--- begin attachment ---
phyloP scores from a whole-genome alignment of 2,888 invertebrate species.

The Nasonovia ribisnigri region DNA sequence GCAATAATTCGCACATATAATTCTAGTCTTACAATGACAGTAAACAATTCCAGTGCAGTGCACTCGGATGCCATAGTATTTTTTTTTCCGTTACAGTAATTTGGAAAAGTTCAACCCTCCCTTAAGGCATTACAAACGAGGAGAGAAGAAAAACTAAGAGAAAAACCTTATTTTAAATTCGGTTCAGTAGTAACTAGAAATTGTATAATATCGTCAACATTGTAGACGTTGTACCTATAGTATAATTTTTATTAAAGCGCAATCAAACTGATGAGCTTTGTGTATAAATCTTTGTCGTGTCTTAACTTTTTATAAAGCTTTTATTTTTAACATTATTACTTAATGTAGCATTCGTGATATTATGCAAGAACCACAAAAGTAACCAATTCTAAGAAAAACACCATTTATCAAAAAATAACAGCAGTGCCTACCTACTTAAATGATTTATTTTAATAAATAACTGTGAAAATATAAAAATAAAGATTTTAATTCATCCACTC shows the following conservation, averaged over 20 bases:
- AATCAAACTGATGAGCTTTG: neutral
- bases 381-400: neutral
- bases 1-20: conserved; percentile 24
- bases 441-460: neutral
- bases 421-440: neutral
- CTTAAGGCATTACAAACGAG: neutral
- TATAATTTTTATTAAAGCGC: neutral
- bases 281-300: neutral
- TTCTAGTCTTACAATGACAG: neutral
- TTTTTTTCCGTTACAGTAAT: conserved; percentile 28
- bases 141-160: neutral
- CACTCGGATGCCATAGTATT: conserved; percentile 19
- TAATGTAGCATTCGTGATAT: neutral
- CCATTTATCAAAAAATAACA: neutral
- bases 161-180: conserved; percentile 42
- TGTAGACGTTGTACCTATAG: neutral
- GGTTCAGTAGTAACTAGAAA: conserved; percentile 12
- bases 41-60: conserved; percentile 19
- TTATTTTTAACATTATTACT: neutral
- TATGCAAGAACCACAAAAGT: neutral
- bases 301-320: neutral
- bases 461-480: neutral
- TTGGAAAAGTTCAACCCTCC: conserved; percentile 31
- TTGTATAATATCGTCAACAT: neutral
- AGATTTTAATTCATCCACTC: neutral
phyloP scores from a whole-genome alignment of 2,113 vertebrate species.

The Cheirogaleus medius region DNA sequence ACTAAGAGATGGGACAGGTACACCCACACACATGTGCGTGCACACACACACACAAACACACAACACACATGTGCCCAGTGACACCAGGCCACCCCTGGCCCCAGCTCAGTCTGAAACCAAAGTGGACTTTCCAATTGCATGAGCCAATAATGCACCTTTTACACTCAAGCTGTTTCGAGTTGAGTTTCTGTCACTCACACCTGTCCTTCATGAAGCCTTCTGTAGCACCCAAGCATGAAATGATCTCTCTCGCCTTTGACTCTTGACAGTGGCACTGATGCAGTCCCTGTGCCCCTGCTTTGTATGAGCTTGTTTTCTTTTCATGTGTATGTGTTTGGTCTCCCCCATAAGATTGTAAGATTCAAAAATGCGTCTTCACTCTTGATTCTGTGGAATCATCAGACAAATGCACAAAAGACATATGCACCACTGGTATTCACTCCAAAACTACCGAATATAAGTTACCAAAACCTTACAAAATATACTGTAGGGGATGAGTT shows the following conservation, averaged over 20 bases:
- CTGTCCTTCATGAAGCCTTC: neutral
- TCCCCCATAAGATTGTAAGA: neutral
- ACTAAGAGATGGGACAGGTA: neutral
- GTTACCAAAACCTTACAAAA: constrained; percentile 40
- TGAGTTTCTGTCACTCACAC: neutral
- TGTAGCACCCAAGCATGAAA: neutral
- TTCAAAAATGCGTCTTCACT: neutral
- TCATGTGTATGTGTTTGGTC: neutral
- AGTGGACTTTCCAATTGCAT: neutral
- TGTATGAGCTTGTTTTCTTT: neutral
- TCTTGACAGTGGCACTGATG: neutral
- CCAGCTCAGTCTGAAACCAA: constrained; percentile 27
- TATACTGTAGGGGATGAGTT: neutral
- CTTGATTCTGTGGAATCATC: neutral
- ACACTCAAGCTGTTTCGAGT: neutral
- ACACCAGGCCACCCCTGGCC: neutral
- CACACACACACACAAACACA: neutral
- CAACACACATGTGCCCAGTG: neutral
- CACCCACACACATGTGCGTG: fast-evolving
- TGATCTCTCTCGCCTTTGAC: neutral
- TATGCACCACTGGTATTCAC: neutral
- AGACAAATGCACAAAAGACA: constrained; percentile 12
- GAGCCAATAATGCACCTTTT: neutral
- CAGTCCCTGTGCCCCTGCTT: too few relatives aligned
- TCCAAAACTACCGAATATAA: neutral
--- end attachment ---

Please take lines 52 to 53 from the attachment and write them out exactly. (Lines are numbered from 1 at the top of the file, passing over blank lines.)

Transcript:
- GAGCCAATAATGCACCTTTT: neutral
- CAGTCCCTGTGCCCCTGCTT: too few relatives aligned